I almost left out the most important fact of all. These new remastered discs are reasonably priced. Yes, I understand that these are made from songs recorded between 1963 and 1970 and new albums may cost more to make, but in my local music shop the discs, with a suggested retail price of $18.99, are selling for $12.99 each. In contrast, some other SACDs in my collection averaged $19.99 each and didn’t sound as good. For the record, I’ve only tested a dozen or so of the some 650 SACD titles available. Too much music, not enough time!

Abkco kindly sent me three albums to audition. After one listen I ran out to start buying the rest. I also have to congratulate Abkco on going whole hog with the graphics and artwork on each album. They’ve done a great job with the entire series.

Hardware options
Enough with the revolutionary software, how about the hardware to play them? Since I’ve pretty much decided on SACDs for my listening pleasure I’ve narrowed my options to the new SACD players on the market. A number of manufacturers make SACD decks: Sony and Phillips (the creators of both CDs and SACDs), Marantz, Accuphase, Denon, Kenwood, Aiwa and Sharp.

The first SACD tester machine that entered my home is the one I eventually purchased. The Sony SCD-C555ES is a huge black box with a 5-disc carousel and enough bells and whistles to choke a horse. I never thought I’d use all the features included inside, but recently I’ve been proven wrong. More about that in a minute.

The 555ES, with a suggested retail price of $800 is in the middle of Sony’s SACD/CD player line. You didn’t expect Sony to send me one of their $3,000 or $5,000 models did you? Doesn’t matter. The 555ES is hot stuff! I’ve been using it as my primary playback device for the past 3 months and I can happily report that CDs sound a lot better than on my old highly-modified CD deck — and when the material permits, it’s capable of breath-taking music reproduction of SACDs. (See Rolling Stone discs above). Also as reported above, I’m not a big fan of 5.1-channel music reproduction so all those features built-in to the 555ES don’t really interest me.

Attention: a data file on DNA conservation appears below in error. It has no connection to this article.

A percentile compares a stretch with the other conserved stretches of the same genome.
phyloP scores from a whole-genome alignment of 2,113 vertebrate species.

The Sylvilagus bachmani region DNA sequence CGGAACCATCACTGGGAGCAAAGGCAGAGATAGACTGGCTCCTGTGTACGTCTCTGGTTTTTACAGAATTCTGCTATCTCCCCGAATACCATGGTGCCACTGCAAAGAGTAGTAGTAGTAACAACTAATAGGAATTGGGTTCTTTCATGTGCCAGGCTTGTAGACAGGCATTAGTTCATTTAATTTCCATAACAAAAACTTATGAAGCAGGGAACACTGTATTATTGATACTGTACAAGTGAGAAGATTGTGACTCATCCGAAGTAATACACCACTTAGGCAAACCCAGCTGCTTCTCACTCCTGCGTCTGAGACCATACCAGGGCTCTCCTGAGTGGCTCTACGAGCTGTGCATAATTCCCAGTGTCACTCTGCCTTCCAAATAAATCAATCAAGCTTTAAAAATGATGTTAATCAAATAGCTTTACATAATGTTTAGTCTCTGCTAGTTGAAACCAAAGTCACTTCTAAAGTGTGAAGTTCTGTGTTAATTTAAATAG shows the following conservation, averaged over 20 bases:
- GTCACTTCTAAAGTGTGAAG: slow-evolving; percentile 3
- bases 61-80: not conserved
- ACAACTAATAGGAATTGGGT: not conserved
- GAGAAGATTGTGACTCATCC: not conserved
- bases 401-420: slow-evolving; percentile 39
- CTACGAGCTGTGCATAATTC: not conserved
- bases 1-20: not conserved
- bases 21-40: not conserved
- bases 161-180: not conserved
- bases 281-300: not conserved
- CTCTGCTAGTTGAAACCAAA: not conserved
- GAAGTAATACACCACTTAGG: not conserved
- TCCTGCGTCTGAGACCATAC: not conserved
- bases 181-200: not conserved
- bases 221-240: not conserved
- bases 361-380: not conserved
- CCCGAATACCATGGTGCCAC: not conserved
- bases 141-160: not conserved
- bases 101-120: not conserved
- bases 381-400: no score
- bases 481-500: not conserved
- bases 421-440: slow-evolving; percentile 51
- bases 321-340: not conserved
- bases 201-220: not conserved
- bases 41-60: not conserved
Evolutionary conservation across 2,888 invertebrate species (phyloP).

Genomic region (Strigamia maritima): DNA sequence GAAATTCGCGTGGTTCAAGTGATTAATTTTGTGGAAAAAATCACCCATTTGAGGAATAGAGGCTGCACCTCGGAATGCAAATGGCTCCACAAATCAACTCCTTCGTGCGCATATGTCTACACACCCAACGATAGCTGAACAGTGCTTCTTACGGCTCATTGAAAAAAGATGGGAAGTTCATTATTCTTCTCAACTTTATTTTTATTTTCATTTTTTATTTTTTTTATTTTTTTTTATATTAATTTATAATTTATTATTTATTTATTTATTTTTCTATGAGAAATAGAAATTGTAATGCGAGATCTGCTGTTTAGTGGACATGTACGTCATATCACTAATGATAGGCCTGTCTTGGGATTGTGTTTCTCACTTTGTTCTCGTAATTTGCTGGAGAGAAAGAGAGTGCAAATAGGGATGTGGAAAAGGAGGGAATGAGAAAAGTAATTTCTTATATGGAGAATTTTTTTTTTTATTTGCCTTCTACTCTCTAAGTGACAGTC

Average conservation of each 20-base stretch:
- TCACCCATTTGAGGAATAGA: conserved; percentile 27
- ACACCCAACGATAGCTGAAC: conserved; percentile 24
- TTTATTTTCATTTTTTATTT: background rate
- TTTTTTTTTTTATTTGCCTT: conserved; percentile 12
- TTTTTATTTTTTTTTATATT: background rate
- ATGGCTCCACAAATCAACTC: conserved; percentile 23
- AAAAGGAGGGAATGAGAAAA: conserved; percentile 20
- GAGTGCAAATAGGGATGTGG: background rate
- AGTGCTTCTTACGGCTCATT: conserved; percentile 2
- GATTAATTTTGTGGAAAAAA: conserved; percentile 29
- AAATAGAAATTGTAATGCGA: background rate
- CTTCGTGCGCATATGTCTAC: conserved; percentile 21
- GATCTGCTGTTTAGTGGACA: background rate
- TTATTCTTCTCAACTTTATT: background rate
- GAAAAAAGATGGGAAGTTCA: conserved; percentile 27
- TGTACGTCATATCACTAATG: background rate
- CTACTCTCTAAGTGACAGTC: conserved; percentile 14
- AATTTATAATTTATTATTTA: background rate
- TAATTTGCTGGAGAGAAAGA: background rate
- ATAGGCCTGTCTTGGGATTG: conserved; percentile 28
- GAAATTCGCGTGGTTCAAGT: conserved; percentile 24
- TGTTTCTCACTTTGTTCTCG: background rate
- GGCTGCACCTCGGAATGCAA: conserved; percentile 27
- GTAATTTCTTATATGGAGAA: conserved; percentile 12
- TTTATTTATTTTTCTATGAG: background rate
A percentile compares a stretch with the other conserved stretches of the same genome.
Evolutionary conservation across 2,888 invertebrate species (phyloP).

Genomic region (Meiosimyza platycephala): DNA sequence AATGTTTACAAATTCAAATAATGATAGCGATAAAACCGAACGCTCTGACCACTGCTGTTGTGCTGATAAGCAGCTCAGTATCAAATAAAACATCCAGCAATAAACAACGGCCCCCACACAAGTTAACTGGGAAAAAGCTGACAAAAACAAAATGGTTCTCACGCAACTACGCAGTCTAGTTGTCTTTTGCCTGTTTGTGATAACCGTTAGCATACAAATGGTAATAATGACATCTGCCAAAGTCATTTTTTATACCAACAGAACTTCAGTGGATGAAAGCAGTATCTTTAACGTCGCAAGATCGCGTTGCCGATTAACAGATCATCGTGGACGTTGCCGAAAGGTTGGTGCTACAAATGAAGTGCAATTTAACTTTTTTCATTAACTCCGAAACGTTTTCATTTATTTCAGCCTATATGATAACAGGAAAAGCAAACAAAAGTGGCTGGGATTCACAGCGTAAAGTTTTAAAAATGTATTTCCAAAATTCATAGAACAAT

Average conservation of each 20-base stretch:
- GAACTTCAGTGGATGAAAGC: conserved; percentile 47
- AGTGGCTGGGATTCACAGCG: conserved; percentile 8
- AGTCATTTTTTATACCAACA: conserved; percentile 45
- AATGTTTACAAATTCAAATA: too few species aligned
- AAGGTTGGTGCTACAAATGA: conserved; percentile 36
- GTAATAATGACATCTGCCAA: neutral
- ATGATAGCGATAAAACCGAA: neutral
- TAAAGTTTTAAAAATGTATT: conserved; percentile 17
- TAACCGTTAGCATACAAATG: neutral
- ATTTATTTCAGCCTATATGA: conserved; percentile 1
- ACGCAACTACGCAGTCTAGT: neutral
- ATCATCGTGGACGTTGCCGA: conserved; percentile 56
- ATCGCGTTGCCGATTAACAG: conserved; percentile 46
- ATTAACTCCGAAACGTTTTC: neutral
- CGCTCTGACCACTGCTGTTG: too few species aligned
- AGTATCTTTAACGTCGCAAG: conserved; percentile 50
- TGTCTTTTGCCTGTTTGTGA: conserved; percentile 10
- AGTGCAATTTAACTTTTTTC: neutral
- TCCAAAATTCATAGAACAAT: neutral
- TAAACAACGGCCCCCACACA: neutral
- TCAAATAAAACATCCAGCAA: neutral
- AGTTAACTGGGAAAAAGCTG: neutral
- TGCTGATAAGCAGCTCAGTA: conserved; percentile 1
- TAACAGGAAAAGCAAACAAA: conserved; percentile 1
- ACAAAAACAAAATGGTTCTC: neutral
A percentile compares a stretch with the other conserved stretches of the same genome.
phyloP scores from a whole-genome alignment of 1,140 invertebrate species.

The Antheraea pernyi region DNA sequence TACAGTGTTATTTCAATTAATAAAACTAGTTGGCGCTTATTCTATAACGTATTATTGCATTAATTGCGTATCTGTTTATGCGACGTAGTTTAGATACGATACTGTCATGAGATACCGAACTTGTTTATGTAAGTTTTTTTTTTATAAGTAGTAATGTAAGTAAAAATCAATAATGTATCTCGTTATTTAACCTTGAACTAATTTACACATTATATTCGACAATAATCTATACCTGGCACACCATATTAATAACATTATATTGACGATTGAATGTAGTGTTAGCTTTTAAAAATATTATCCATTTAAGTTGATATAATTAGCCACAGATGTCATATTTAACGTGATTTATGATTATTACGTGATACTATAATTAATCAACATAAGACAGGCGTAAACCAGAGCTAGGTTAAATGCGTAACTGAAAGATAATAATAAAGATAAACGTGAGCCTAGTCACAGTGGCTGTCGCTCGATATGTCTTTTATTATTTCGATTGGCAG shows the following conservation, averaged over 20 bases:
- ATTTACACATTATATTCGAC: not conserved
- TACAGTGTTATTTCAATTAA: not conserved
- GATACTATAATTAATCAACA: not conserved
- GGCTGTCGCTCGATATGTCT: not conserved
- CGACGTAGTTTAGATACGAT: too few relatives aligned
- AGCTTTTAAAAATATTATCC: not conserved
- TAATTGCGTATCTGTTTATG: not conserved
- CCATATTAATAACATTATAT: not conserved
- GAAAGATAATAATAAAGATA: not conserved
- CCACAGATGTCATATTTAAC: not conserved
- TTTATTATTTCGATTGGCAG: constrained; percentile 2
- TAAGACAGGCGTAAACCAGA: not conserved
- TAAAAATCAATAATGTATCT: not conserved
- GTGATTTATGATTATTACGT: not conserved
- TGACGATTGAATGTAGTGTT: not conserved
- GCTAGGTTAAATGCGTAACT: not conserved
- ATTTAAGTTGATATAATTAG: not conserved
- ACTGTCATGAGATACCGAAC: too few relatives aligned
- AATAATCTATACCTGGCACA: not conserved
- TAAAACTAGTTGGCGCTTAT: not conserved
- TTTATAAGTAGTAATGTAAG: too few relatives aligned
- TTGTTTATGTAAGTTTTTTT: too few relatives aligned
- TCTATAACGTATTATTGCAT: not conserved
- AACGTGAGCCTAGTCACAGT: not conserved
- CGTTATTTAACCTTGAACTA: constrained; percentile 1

The latest SACD player I’ve been listening to is Sony’s DVD-NS755V. As you might guess from its model number, this is a progressive scan DVD player that also plays back SACDs, CDs and DVD-As in the somewhat lower-fi Dolby Digital format.

The 755V is thin and light. There are provisions on the back for you to plug it into your stereo (two or 5.1-channel) as well as your TV, monitor or home-theater system. The 755V automatically determines what kind of disc you want to play and plays it. DVDs look great (on my current low-tech living room setup). DVD-As sound OK. but nowhere near as good as they could sound if you have a dedicated DVD-Audio player. CD reproduction sounds good too; SACD playback (in stereo or multi-channel mode) sounds great. Not as refined as with my 555ES — but then again — the 755V has a street price of only $249.

That means you get SACD, CD and progressive DVD playback for under two-and-a half bills. I’ve even seen the 755V selling for under $225 on the Web. There’s also an older Sony single-disc DVD/SACD model still available (DVP-NS500V) kicking around for under $200 - but I think the 755, with its progressive DVD features, is the better buy. Either way, it’s a great way to get into SACDs without shelling out hundreds or thousands of dollars. I’d even go as far as to say that the 755V would be the cornerstone of a great stereo costing $1,000 or less. More about that in an upcoming report.

Two decades ago, when CDs were in their infancy, it took three years before Sony introduced a portable CD player. It sold for something like $500; CDs took off from there. SACDs are now entering their third year on the market with more than one million players sold to date. Sony’s SACD guru David Kawakami, while not telling me exactly what’s being planned, did hint that SACDs would soon be playing back on portable and even car players in the foreseeable future. It looks like SACDs and high-definition music playback may be in our futures — and that’s a good thing.